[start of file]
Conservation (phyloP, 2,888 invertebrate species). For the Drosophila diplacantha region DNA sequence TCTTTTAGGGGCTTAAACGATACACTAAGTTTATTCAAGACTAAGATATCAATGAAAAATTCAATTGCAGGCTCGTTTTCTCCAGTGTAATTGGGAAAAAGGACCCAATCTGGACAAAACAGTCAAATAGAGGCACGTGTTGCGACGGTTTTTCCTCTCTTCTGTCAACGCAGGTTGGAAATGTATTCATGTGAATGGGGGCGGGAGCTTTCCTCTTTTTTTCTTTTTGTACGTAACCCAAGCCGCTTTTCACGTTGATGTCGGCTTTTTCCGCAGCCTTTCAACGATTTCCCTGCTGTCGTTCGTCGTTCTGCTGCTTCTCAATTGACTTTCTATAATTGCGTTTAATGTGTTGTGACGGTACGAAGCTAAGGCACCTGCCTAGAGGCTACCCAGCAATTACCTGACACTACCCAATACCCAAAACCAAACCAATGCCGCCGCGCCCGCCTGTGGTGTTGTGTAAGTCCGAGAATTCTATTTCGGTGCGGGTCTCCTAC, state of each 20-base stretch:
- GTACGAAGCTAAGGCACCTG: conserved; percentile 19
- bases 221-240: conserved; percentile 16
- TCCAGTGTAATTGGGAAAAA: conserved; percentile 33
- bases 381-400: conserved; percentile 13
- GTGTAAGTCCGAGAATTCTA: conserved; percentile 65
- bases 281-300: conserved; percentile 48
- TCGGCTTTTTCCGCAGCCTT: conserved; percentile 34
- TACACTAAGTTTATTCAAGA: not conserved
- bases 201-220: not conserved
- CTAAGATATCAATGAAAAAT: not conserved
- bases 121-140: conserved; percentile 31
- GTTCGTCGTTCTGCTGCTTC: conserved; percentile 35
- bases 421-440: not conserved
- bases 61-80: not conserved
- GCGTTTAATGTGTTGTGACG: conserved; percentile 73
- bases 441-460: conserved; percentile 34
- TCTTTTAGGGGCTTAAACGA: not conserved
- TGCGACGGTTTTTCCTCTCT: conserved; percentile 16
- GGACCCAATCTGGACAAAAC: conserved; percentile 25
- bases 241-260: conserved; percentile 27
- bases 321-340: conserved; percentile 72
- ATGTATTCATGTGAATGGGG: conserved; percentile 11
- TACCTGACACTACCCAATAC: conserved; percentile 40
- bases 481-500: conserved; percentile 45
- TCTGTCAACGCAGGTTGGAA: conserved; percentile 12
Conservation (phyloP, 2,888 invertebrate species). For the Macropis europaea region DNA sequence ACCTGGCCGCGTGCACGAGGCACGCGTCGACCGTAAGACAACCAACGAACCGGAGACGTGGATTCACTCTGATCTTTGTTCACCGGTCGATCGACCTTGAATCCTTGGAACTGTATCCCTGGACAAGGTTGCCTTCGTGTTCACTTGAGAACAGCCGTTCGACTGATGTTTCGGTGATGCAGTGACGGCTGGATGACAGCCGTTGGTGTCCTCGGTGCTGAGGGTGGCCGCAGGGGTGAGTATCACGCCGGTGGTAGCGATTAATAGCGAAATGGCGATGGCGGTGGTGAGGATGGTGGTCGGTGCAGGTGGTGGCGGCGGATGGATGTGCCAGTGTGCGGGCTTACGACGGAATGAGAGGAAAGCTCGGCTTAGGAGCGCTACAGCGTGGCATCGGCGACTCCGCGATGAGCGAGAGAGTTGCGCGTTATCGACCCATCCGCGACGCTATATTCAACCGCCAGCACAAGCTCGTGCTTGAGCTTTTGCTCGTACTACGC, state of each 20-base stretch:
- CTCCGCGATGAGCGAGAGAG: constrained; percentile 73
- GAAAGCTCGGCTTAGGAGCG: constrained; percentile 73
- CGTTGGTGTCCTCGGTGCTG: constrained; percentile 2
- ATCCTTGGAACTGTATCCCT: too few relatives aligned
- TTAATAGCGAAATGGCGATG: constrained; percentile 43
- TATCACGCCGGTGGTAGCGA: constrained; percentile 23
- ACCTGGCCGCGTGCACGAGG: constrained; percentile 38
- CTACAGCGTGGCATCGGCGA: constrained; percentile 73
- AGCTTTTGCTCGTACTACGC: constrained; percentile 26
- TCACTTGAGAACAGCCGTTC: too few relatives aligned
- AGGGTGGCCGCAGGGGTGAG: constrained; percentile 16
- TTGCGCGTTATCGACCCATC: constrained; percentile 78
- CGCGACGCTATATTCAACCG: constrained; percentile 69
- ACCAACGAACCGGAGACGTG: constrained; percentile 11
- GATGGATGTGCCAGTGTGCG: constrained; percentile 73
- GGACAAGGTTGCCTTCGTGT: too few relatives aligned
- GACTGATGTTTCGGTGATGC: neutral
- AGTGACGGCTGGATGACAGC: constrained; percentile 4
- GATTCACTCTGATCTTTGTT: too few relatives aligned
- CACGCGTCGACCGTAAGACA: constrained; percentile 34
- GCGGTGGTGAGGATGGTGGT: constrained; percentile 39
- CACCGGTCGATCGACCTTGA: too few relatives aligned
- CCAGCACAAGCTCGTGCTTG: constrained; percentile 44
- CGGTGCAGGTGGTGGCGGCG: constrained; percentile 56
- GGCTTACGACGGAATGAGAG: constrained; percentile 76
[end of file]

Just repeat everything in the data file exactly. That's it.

Conservation (phyloP, 2,888 invertebrate species). For the Drosophila diplacantha region DNA sequence TCTTTTAGGGGCTTAAACGATACACTAAGTTTATTCAAGACTAAGATATCAATGAAAAATTCAATTGCAGGCTCGTTTTCTCCAGTGTAATTGGGAAAAAGGACCCAATCTGGACAAAACAGTCAAATAGAGGCACGTGTTGCGACGGTTTTTCCTCTCTTCTGTCAACGCAGGTTGGAAATGTATTCATGTGAATGGGGGCGGGAGCTTTCCTCTTTTTTTCTTTTTGTACGTAACCCAAGCCGCTTTTCACGTTGATGTCGGCTTTTTCCGCAGCCTTTCAACGATTTCCCTGCTGTCGTTCGTCGTTCTGCTGCTTCTCAATTGACTTTCTATAATTGCGTTTAATGTGTTGTGACGGTACGAAGCTAAGGCACCTGCCTAGAGGCTACCCAGCAATTACCTGACACTACCCAATACCCAAAACCAAACCAATGCCGCCGCGCCCGCCTGTGGTGTTGTGTAAGTCCGAGAATTCTATTTCGGTGCGGGTCTCCTAC, state of each 20-base stretch:
- GTACGAAGCTAAGGCACCTG: conserved; percentile 19
- bases 221-240: conserved; percentile 16
- TCCAGTGTAATTGGGAAAAA: conserved; percentile 33
- bases 381-400: conserved; percentile 13
- GTGTAAGTCCGAGAATTCTA: conserved; percentile 65
- bases 281-300: conserved; percentile 48
- TCGGCTTTTTCCGCAGCCTT: conserved; percentile 34
- TACACTAAGTTTATTCAAGA: not conserved
- bases 201-220: not conserved
- CTAAGATATCAATGAAAAAT: not conserved
- bases 121-140: conserved; percentile 31
- GTTCGTCGTTCTGCTGCTTC: conserved; percentile 35
- bases 421-440: not conserved
- bases 61-80: not conserved
- GCGTTTAATGTGTTGTGACG: conserved; percentile 73
- bases 441-460: conserved; percentile 34
- TCTTTTAGGGGCTTAAACGA: not conserved
- TGCGACGGTTTTTCCTCTCT: conserved; percentile 16
- GGACCCAATCTGGACAAAAC: conserved; percentile 25
- bases 241-260: conserved; percentile 27
- bases 321-340: conserved; percentile 72
- ATGTATTCATGTGAATGGGG: conserved; percentile 11
- TACCTGACACTACCCAATAC: conserved; percentile 40
- bases 481-500: conserved; percentile 45
- TCTGTCAACGCAGGTTGGAA: conserved; percentile 12
Conservation (phyloP, 2,888 invertebrate species). For the Macropis europaea region DNA sequence ACCTGGCCGCGTGCACGAGGCACGCGTCGACCGTAAGACAACCAACGAACCGGAGACGTGGATTCACTCTGATCTTTGTTCACCGGTCGATCGACCTTGAATCCTTGGAACTGTATCCCTGGACAAGGTTGCCTTCGTGTTCACTTGAGAACAGCCGTTCGACTGATGTTTCGGTGATGCAGTGACGGCTGGATGACAGCCGTTGGTGTCCTCGGTGCTGAGGGTGGCCGCAGGGGTGAGTATCACGCCGGTGGTAGCGATTAATAGCGAAATGGCGATGGCGGTGGTGAGGATGGTGGTCGGTGCAGGTGGTGGCGGCGGATGGATGTGCCAGTGTGCGGGCTTACGACGGAATGAGAGGAAAGCTCGGCTTAGGAGCGCTACAGCGTGGCATCGGCGACTCCGCGATGAGCGAGAGAGTTGCGCGTTATCGACCCATCCGCGACGCTATATTCAACCGCCAGCACAAGCTCGTGCTTGAGCTTTTGCTCGTACTACGC, state of each 20-base stretch:
- CTCCGCGATGAGCGAGAGAG: constrained; percentile 73
- GAAAGCTCGGCTTAGGAGCG: constrained; percentile 73
- CGTTGGTGTCCTCGGTGCTG: constrained; percentile 2
- ATCCTTGGAACTGTATCCCT: too few relatives aligned
- TTAATAGCGAAATGGCGATG: constrained; percentile 43
- TATCACGCCGGTGGTAGCGA: constrained; percentile 23
- ACCTGGCCGCGTGCACGAGG: constrained; percentile 38
- CTACAGCGTGGCATCGGCGA: constrained; percentile 73
- AGCTTTTGCTCGTACTACGC: constrained; percentile 26
- TCACTTGAGAACAGCCGTTC: too few relatives aligned
- AGGGTGGCCGCAGGGGTGAG: constrained; percentile 16
- TTGCGCGTTATCGACCCATC: constrained; percentile 78
- CGCGACGCTATATTCAACCG: constrained; percentile 69
- ACCAACGAACCGGAGACGTG: constrained; percentile 11
- GATGGATGTGCCAGTGTGCG: constrained; percentile 73
- GGACAAGGTTGCCTTCGTGT: too few relatives aligned
- GACTGATGTTTCGGTGATGC: neutral
- AGTGACGGCTGGATGACAGC: constrained; percentile 4
- GATTCACTCTGATCTTTGTT: too few relatives aligned
- CACGCGTCGACCGTAAGACA: constrained; percentile 34
- GCGGTGGTGAGGATGGTGGT: constrained; percentile 39
- CACCGGTCGATCGACCTTGA: too few relatives aligned
- CCAGCACAAGCTCGTGCTTG: constrained; percentile 44
- CGGTGCAGGTGGTGGCGGCG: constrained; percentile 56
- GGCTTACGACGGAATGAGAG: constrained; percentile 76